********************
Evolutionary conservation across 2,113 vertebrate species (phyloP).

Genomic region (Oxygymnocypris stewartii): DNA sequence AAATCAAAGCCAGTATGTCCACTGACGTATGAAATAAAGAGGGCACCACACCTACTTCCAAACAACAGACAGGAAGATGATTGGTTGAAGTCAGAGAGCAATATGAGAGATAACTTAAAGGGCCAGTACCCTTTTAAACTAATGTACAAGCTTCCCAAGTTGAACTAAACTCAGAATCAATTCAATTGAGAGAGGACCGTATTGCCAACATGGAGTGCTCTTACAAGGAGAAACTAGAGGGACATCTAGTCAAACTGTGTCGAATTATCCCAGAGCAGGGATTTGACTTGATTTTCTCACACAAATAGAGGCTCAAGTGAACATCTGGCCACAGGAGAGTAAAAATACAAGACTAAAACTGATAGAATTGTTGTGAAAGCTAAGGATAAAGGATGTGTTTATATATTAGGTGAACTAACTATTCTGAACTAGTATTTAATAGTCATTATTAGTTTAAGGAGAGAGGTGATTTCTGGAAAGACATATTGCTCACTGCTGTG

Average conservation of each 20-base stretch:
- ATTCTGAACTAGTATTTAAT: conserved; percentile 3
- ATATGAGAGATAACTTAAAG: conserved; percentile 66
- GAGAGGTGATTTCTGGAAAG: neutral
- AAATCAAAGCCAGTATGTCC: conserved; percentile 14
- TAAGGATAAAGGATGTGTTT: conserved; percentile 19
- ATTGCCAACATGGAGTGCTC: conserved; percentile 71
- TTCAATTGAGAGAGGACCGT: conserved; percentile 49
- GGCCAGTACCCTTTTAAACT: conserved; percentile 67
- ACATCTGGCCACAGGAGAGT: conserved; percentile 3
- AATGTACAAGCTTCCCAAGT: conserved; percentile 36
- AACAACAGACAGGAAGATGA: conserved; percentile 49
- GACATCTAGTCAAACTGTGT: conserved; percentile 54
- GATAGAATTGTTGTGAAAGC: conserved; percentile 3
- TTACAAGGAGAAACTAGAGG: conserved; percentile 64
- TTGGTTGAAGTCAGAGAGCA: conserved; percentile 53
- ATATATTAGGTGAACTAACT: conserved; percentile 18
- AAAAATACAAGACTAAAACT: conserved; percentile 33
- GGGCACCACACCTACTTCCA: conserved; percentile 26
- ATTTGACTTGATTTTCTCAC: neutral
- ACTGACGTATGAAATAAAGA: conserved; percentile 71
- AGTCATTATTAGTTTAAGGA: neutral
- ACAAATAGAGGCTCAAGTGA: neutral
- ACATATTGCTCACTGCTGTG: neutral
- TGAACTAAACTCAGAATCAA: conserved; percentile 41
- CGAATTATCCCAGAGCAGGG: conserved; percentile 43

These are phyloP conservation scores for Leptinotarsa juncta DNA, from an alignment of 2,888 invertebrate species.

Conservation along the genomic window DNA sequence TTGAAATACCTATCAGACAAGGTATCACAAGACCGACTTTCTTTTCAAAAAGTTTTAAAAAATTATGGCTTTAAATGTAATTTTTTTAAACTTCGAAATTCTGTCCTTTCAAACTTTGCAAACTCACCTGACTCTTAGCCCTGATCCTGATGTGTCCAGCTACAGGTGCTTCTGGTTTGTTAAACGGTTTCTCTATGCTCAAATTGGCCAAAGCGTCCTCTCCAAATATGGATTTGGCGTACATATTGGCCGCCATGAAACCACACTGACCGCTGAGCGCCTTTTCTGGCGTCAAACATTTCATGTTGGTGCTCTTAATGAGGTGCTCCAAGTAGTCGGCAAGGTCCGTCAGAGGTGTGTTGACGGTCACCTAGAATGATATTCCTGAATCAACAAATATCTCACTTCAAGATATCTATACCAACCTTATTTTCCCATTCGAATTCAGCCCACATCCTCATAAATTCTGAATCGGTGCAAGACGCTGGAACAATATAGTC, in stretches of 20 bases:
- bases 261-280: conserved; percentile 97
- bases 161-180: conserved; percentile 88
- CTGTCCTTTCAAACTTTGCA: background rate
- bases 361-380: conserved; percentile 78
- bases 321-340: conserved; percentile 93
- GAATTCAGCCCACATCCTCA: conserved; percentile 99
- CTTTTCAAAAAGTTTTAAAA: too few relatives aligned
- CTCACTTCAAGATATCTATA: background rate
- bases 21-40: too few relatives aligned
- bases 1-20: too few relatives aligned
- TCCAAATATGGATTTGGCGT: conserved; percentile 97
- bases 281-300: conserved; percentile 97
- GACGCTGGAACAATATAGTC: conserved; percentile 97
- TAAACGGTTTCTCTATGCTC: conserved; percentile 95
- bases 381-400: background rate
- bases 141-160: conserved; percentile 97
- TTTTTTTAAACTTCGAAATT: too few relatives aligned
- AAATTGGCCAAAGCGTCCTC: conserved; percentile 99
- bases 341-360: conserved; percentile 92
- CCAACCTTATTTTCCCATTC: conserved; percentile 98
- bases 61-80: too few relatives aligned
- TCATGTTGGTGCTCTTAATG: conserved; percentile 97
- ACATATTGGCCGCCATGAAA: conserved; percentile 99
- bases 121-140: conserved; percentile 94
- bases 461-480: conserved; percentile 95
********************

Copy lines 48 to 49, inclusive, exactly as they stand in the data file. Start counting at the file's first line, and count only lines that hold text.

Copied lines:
- AAATTGGCCAAAGCGTCCTC: conserved; percentile 99
- bases 341-360: conserved; percentile 92